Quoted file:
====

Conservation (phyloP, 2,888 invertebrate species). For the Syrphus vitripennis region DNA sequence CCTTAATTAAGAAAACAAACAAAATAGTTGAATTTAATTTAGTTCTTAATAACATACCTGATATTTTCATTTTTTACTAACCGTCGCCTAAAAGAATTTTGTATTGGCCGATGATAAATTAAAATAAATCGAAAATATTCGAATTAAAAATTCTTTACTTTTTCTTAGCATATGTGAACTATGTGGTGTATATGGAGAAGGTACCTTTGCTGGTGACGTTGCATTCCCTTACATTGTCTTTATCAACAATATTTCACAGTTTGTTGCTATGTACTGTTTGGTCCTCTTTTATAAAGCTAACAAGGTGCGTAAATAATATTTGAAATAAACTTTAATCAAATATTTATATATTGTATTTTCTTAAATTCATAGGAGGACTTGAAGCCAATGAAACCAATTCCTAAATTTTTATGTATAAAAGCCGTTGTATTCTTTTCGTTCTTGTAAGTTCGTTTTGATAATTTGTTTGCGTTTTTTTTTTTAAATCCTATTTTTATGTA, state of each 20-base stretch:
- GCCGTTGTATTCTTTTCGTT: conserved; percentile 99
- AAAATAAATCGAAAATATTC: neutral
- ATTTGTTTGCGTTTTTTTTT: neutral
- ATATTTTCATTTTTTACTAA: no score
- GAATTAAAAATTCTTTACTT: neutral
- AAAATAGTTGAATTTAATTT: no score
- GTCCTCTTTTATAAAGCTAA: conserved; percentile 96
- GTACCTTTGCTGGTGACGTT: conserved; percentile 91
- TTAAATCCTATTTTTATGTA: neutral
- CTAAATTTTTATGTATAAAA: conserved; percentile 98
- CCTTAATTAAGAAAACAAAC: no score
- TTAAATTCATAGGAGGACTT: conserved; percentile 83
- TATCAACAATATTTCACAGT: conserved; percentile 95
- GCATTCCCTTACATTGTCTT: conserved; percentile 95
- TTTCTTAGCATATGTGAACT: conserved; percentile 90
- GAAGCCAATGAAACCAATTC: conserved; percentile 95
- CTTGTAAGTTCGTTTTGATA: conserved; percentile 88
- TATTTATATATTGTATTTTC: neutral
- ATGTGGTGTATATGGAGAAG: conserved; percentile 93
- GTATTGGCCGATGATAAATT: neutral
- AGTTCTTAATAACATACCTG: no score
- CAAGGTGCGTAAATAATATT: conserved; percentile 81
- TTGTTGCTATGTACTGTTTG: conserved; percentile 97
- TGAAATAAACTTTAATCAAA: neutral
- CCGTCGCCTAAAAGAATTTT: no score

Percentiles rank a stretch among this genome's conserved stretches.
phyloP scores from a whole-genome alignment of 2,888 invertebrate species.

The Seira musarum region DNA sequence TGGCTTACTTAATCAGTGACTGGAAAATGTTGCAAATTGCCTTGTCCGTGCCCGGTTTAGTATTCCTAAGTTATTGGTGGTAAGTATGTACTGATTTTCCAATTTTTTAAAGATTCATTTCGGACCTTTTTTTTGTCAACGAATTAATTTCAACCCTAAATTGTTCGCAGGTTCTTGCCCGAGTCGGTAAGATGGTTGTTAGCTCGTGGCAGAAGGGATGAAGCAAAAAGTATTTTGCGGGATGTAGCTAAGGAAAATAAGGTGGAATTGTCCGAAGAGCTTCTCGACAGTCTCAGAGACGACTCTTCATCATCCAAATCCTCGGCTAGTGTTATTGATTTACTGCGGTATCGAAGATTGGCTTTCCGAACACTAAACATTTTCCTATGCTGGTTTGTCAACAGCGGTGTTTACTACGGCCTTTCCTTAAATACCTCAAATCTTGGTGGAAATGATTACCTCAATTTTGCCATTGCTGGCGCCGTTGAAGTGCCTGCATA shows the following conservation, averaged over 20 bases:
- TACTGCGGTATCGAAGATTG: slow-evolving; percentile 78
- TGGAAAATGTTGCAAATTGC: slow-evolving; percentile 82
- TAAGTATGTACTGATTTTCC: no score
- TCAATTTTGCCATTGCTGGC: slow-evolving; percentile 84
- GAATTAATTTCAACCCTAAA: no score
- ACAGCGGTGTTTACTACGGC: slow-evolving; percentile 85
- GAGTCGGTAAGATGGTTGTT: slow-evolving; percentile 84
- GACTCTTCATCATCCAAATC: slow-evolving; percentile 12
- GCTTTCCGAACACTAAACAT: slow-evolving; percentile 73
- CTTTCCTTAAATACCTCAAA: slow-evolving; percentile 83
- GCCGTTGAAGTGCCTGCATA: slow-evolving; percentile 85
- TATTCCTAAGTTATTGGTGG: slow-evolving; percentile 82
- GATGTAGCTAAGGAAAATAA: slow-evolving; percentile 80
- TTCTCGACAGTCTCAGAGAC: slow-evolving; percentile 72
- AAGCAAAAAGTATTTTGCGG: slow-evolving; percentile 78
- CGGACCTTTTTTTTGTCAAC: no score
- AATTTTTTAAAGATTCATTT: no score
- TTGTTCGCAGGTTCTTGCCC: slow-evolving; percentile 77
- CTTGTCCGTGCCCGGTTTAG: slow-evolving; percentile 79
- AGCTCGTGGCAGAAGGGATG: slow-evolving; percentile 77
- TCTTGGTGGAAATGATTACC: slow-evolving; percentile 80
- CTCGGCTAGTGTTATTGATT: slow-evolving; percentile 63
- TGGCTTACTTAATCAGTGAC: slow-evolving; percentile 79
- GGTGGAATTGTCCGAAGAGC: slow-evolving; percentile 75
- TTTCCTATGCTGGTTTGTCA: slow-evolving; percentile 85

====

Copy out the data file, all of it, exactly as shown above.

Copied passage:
Conservation (phyloP, 2,888 invertebrate species). For the Syrphus vitripennis region DNA sequence CCTTAATTAAGAAAACAAACAAAATAGTTGAATTTAATTTAGTTCTTAATAACATACCTGATATTTTCATTTTTTACTAACCGTCGCCTAAAAGAATTTTGTATTGGCCGATGATAAATTAAAATAAATCGAAAATATTCGAATTAAAAATTCTTTACTTTTTCTTAGCATATGTGAACTATGTGGTGTATATGGAGAAGGTACCTTTGCTGGTGACGTTGCATTCCCTTACATTGTCTTTATCAACAATATTTCACAGTTTGTTGCTATGTACTGTTTGGTCCTCTTTTATAAAGCTAACAAGGTGCGTAAATAATATTTGAAATAAACTTTAATCAAATATTTATATATTGTATTTTCTTAAATTCATAGGAGGACTTGAAGCCAATGAAACCAATTCCTAAATTTTTATGTATAAAAGCCGTTGTATTCTTTTCGTTCTTGTAAGTTCGTTTTGATAATTTGTTTGCGTTTTTTTTTTTAAATCCTATTTTTATGTA, state of each 20-base stretch:
- GCCGTTGTATTCTTTTCGTT: conserved; percentile 99
- AAAATAAATCGAAAATATTC: neutral
- ATTTGTTTGCGTTTTTTTTT: neutral
- ATATTTTCATTTTTTACTAA: no score
- GAATTAAAAATTCTTTACTT: neutral
- AAAATAGTTGAATTTAATTT: no score
- GTCCTCTTTTATAAAGCTAA: conserved; percentile 96
- GTACCTTTGCTGGTGACGTT: conserved; percentile 91
- TTAAATCCTATTTTTATGTA: neutral
- CTAAATTTTTATGTATAAAA: conserved; percentile 98
- CCTTAATTAAGAAAACAAAC: no score
- TTAAATTCATAGGAGGACTT: conserved; percentile 83
- TATCAACAATATTTCACAGT: conserved; percentile 95
- GCATTCCCTTACATTGTCTT: conserved; percentile 95
- TTTCTTAGCATATGTGAACT: conserved; percentile 90
- GAAGCCAATGAAACCAATTC: conserved; percentile 95
- CTTGTAAGTTCGTTTTGATA: conserved; percentile 88
- TATTTATATATTGTATTTTC: neutral
- ATGTGGTGTATATGGAGAAG: conserved; percentile 93
- GTATTGGCCGATGATAAATT: neutral
- AGTTCTTAATAACATACCTG: no score
- CAAGGTGCGTAAATAATATT: conserved; percentile 81
- TTGTTGCTATGTACTGTTTG: conserved; percentile 97
- TGAAATAAACTTTAATCAAA: neutral
- CCGTCGCCTAAAAGAATTTT: no score

Percentiles rank a stretch among this genome's conserved stretches.
phyloP scores from a whole-genome alignment of 2,888 invertebrate species.

The Seira musarum region DNA sequence TGGCTTACTTAATCAGTGACTGGAAAATGTTGCAAATTGCCTTGTCCGTGCCCGGTTTAGTATTCCTAAGTTATTGGTGGTAAGTATGTACTGATTTTCCAATTTTTTAAAGATTCATTTCGGACCTTTTTTTTGTCAACGAATTAATTTCAACCCTAAATTGTTCGCAGGTTCTTGCCCGAGTCGGTAAGATGGTTGTTAGCTCGTGGCAGAAGGGATGAAGCAAAAAGTATTTTGCGGGATGTAGCTAAGGAAAATAAGGTGGAATTGTCCGAAGAGCTTCTCGACAGTCTCAGAGACGACTCTTCATCATCCAAATCCTCGGCTAGTGTTATTGATTTACTGCGGTATCGAAGATTGGCTTTCCGAACACTAAACATTTTCCTATGCTGGTTTGTCAACAGCGGTGTTTACTACGGCCTTTCCTTAAATACCTCAAATCTTGGTGGAAATGATTACCTCAATTTTGCCATTGCTGGCGCCGTTGAAGTGCCTGCATA shows the following conservation, averaged over 20 bases:
- TACTGCGGTATCGAAGATTG: slow-evolving; percentile 78
- TGGAAAATGTTGCAAATTGC: slow-evolving; percentile 82
- TAAGTATGTACTGATTTTCC: no score
- TCAATTTTGCCATTGCTGGC: slow-evolving; percentile 84
- GAATTAATTTCAACCCTAAA: no score
- ACAGCGGTGTTTACTACGGC: slow-evolving; percentile 85
- GAGTCGGTAAGATGGTTGTT: slow-evolving; percentile 84
- GACTCTTCATCATCCAAATC: slow-evolving; percentile 12
- GCTTTCCGAACACTAAACAT: slow-evolving; percentile 73
- CTTTCCTTAAATACCTCAAA: slow-evolving; percentile 83
- GCCGTTGAAGTGCCTGCATA: slow-evolving; percentile 85
- TATTCCTAAGTTATTGGTGG: slow-evolving; percentile 82
- GATGTAGCTAAGGAAAATAA: slow-evolving; percentile 80
- TTCTCGACAGTCTCAGAGAC: slow-evolving; percentile 72
- AAGCAAAAAGTATTTTGCGG: slow-evolving; percentile 78
- CGGACCTTTTTTTTGTCAAC: no score
- AATTTTTTAAAGATTCATTT: no score
- TTGTTCGCAGGTTCTTGCCC: slow-evolving; percentile 77
- CTTGTCCGTGCCCGGTTTAG: slow-evolving; percentile 79
- AGCTCGTGGCAGAAGGGATG: slow-evolving; percentile 77
- TCTTGGTGGAAATGATTACC: slow-evolving; percentile 80
- CTCGGCTAGTGTTATTGATT: slow-evolving; percentile 63
- TGGCTTACTTAATCAGTGAC: slow-evolving; percentile 79
- GGTGGAATTGTCCGAAGAGC: slow-evolving; percentile 75
- TTTCCTATGCTGGTTTGTCA: slow-evolving; percentile 85